Monday, April 2, 2018

The Financial Burden of Defined Benefit Plans

Defined benefit plans were the predominant retirement plan at the time the Employee Retirement Income Security Act (ERISA) was introduced in 1974. Many hospitals and other healthcare provider organizations in New York State had defined benefit pension plans. In a defined benefit plan, the total financial obligation falls strictly on the sponsor. The amount of benefit is stipulated and the funding of that benefit is the responsibility of the sponsor. As time went on, defined benefit plans became more onerous to maintain, more difficult to sponsor, and more expensive.

The Revenue Act of 1978 included a provision under which employees were not taxed on the portion of income they elect to receive as deferred compensation rather than as direct cash payments, thus making 401(k) plans possible. The emergence of defined contribution plans began a transition away from the plan sponsor offering and managing the retirement benefits, to participants having the ability to directly manage their retirement savings.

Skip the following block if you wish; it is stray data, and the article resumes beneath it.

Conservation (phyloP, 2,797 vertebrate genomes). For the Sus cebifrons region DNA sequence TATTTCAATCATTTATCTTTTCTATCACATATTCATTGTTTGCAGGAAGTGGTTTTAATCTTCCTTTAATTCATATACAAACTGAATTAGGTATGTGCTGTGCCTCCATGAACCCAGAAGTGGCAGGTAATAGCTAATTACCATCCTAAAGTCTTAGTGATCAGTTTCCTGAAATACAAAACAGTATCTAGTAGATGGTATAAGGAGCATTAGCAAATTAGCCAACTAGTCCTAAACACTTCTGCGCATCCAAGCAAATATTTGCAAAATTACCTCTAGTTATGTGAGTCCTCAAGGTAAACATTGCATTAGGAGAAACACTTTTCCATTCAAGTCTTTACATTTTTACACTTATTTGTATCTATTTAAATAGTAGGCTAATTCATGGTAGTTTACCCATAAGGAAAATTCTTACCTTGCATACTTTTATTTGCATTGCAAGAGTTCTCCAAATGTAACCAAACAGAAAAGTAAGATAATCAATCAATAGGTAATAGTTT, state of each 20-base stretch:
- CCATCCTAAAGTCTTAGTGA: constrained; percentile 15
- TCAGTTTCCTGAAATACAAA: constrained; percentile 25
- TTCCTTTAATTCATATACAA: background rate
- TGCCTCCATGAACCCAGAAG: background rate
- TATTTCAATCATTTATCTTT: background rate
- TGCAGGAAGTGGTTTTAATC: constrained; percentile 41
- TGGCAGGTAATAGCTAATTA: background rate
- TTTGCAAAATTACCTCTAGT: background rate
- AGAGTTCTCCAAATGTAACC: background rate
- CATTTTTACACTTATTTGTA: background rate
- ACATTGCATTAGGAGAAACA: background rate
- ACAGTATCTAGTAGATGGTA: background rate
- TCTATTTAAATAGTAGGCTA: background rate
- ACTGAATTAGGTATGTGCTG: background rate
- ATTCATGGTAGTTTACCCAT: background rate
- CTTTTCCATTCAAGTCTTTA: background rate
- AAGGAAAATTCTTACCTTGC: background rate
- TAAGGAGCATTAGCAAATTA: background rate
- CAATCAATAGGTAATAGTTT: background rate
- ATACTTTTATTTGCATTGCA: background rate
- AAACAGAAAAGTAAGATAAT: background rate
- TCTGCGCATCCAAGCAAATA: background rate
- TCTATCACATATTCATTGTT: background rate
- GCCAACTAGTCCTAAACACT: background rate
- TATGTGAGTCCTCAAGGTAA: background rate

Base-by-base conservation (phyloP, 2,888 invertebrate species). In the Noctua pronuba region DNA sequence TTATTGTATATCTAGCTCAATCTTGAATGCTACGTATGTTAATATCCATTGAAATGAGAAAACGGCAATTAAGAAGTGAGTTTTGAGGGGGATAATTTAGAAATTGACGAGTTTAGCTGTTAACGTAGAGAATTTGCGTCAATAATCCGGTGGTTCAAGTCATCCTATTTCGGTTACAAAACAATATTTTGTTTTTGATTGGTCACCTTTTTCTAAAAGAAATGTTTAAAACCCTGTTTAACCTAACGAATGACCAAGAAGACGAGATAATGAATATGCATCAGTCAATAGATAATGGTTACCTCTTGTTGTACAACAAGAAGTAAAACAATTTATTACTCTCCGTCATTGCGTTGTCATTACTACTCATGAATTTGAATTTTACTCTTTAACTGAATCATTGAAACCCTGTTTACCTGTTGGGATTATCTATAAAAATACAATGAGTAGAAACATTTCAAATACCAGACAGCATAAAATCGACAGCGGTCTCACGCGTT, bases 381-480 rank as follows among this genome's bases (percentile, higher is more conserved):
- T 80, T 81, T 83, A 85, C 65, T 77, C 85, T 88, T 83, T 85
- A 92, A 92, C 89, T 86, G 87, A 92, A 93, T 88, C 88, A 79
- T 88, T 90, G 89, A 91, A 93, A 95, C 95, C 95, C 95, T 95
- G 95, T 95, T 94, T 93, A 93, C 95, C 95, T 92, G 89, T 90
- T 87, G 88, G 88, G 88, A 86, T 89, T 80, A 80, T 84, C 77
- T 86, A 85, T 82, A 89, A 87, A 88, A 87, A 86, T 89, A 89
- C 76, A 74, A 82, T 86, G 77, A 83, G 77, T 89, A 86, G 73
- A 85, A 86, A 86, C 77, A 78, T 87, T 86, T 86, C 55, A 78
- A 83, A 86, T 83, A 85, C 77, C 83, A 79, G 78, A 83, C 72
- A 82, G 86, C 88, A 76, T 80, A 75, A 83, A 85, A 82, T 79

Many organizations froze their pension plans. Unfortunately, many of these organizations are still holding that pension risk. Because these defined benefit plans have not been formally terminated, they still require a significant financial commitment from the organization.

There are a number of strategies to assist organizations in reducing and ultimately eliminating the financial burden of defined benefit pension plans. Pension risk transfer and de-risking strategies are about permanently removing risk from an organization’s pension plan and the overall balance sheet. A successful de-risking strategy will outline ways to make a more efficient pension plan by moving liability that is not beneficial to the organization. Many organizations have already made the decision to terminate their pension plan, using either a hard-freeze or soft-freeze strategy. The goal is to realize a current cost savings and to create a formal plan for the eventual termination of the defined benefit plan.

To learn more about strategies to help organizations reduce and ultimately eliminate the financial burden of defined benefit pension plans, or to begin talking to a retirement plan advisor, please get in touch by email or by calling (855) 882-9177.